Stuck in the Middle

Why the tough job of the middle manager is getting even harder every day

When you ask senior executives about the toughest job in their organization, many will quickly admit, “It’s our middle managers. They are the glue that holds this whole place together.”

Executives’ sense of the importance of frontline leaders is backed up by research and explains growing interest in management development training. Gallup studies tell us that 70 percent of the variance in employee engagement is explained by one thing: the manager an employee reports to. No other factor comes close.

For today’s frontline leaders, the challenge is not just that their job is hard; it’s that it’s getting even harder every day.

This post is the first in our series “Stuck in the Middle.” Over the next several weeks, we’ll explore ways that organizations can better support their dedicated but stressed-out frontline leaders. Management development training, more than ever, is essential to reengaging staff and stabilizing the workforce.

From our work in leading healthcare organizations, following are 10 ways we see the middle manager’s job getting more difficult in today’s workforce environment.

1. More time in the staffing count

With staff shortages and problems recruiting for open positions, some managers believe the only solution is to jump in and take more assignments. Some organizations have even mandated this practice. While staff appreciate their manager’s willingness to help, they also tell us that they aren’t as available to help solve problems and be a true leader. Unfortunately, the short-term fix often exacerbates long-term issues.

2. Too much paperwork crowds out time for “people” work

Managers understand the need to track key performance indicators (KPIs) and report on results. But some are frustrated that tracking down data and completing reports feels as if it has become an end, rather than the means to improve results.

3. Changing attitudes of frontline staff

In today’s labor market, frontline employees know that the power has shifted from management to them. In this environment, if they don’t feel supported, recognized, and heard, they simply resign. Finding another job is much easier than in the past.

4. Perceived mixed messages on turnover

As turnover has skyrocketed and organizations struggle to stabilize their workforce, managers report feeling increasing pressure to keep average performers — even when they know intellectually that it hurts the team’s work culture.

5. Struggles with holding staff accountable

Closely related to the problem of turnover is anxiety over holding staff accountable. Some frontline leaders fear that if they counsel employees, they’ll disengage or resign.

6. Increased burden of managing staff who work from home

While most companies have accepted the reality that remote work is likely here to stay, they have not focused on what this shift means for frontline leaders. Leading and supporting remote workers requires a more disciplined — and in many cases more time-consuming – leadership approach.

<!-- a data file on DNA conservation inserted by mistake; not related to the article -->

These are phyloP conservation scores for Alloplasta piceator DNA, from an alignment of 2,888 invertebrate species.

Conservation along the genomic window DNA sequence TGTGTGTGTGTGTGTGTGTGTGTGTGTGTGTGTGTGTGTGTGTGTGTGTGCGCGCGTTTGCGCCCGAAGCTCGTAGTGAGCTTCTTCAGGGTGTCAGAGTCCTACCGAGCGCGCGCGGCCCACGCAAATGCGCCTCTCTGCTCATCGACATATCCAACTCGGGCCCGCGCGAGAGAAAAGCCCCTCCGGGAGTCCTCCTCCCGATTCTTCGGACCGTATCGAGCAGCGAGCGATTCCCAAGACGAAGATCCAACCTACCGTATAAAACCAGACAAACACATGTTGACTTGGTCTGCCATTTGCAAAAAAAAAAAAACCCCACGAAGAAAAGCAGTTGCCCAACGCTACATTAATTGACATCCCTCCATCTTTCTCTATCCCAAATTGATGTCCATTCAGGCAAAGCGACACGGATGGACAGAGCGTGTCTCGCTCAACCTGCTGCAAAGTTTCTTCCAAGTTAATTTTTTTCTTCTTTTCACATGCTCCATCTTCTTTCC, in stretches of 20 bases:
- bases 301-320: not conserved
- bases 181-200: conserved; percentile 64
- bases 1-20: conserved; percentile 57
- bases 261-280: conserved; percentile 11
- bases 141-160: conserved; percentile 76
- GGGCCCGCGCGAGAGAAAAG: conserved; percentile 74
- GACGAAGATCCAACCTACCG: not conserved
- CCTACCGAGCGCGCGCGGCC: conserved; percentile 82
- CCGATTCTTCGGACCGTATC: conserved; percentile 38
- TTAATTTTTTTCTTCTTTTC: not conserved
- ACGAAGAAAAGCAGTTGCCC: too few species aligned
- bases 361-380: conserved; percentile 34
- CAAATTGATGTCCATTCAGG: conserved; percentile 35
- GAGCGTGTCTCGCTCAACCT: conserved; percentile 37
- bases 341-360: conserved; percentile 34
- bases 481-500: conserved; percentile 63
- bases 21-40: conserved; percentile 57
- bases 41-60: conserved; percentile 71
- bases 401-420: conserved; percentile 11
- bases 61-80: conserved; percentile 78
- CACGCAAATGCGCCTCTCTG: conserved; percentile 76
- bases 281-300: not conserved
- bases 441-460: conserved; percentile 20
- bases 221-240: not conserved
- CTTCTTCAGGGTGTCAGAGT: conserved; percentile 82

7. Diminished financial incentives to take on management responsibilities

With upward pressure on wages, many organizations are seeing compression between managers’ and frontline staff pay. For hourly workers, the opportunity to pick up more overtime and take additional shifts in other companies sometimes means they are making more than their managers, who are working just as many hours without compensation upside.

8. Lack of appreciation cascades through the organization

Research is beginning to show that executives are just as burned out as employees who work below them. A leader at any level who feels underappreciated is less likely to express gratitude to those who work for them. A culture of underappreciation is especially degrading for frontline leaders.

9. Out-of-control spans of control

While there’s no magic number for ideal span of control, no literature or research finds having more than 20 people reporting to leader is a good idea. But that happens in many organizations, especially as financial pressures to reduce costs increase.

10. No time to learn to be a great leader

Moving from star individual performer to effective leader of people is one of life’s biggest, most difficult career transitions. Simply, it takes time, a high degree of self-awareness, and management development training from one’s organization to learn to be a strong leader. Unfortunately, leaders today are in the middle of a nationwide workforce crisis without the luxury of time to grow into their challenging new roles.

In our next post, we’ll explore effective strategies for better supporting and developing leaders given today’s new workforce realities.